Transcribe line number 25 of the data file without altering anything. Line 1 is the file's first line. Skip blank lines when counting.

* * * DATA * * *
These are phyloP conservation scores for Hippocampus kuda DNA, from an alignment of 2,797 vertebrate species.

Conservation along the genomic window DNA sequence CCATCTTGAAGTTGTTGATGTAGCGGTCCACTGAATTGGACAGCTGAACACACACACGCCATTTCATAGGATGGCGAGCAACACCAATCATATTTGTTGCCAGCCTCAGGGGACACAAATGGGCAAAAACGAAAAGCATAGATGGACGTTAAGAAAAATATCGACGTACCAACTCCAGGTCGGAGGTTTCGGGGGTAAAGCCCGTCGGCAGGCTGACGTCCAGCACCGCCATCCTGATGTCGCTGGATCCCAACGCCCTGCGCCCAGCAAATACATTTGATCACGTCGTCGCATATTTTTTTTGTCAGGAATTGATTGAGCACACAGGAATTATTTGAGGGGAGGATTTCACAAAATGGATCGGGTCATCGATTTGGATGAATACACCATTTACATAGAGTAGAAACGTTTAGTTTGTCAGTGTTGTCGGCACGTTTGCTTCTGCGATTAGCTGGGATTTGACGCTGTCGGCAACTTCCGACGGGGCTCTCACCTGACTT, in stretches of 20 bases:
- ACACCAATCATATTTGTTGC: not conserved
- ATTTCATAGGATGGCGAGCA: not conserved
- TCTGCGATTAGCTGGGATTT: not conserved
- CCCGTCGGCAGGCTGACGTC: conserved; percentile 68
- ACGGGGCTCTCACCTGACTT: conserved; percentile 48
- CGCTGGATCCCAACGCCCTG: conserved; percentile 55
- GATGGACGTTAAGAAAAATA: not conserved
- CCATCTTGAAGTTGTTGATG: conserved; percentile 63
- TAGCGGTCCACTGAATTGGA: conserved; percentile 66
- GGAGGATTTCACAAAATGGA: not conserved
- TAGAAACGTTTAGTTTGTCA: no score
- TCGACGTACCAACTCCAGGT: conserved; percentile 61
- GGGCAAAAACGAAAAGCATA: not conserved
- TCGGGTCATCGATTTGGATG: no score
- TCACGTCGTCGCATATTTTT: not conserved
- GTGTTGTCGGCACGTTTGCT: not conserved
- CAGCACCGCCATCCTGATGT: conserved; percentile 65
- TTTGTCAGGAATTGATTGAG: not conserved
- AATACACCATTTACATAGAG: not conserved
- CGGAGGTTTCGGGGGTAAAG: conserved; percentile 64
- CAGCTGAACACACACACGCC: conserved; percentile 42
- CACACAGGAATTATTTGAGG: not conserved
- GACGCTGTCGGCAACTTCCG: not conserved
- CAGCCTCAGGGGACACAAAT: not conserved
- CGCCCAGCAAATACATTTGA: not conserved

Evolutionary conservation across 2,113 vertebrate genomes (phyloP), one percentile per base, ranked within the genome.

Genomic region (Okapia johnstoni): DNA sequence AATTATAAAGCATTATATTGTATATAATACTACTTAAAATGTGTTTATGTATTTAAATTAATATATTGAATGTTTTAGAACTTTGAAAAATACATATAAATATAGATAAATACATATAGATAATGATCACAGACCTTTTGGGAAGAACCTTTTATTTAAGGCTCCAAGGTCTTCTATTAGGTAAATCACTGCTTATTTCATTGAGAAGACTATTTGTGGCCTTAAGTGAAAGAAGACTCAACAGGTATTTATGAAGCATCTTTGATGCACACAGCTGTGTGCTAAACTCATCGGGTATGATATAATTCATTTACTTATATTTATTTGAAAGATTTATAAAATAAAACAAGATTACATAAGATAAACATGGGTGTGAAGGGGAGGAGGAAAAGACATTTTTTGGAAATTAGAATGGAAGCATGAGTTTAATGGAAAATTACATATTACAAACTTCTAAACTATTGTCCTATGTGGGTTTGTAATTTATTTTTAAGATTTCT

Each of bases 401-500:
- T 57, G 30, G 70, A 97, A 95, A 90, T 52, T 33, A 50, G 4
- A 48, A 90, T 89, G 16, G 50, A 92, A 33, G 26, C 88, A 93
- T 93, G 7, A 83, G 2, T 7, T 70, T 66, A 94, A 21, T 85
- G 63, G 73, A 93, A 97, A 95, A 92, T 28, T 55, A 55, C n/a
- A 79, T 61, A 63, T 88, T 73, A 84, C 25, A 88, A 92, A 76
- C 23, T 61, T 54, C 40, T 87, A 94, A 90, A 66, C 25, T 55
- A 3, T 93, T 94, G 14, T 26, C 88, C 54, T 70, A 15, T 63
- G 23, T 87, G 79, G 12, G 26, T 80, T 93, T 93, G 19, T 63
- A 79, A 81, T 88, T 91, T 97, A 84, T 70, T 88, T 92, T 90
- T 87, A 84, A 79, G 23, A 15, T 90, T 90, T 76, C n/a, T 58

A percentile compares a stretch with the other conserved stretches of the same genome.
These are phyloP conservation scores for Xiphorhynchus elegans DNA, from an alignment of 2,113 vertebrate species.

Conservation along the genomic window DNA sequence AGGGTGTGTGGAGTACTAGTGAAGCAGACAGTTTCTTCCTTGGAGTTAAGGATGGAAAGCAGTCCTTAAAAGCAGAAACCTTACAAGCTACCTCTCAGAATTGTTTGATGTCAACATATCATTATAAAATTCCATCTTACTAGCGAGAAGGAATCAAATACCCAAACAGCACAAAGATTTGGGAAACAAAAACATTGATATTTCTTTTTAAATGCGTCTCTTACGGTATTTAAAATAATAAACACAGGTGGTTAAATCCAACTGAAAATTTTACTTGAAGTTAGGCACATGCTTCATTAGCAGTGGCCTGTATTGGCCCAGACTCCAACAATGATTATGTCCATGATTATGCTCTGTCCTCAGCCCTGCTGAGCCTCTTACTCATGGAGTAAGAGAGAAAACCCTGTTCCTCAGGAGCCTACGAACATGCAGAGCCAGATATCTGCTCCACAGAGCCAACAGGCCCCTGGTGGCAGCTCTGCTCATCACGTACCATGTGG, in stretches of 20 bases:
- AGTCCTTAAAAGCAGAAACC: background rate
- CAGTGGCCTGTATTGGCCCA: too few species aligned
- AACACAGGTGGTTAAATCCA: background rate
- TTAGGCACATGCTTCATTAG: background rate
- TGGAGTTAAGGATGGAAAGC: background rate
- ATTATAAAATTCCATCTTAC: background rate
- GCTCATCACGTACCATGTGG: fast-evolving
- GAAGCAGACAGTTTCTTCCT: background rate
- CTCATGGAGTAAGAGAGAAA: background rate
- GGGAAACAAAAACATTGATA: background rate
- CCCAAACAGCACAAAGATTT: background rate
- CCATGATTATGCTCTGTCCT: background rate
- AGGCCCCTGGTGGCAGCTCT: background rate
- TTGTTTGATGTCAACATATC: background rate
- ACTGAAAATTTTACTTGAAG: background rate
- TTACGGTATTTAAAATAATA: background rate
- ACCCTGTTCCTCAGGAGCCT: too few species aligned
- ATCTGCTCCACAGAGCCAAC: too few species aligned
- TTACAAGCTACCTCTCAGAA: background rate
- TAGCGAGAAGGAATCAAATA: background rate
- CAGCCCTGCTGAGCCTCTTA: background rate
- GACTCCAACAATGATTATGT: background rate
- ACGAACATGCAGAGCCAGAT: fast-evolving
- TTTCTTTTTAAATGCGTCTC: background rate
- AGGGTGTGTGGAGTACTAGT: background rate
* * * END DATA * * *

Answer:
- GACGCTGTCGGCAACTTCCG: not conserved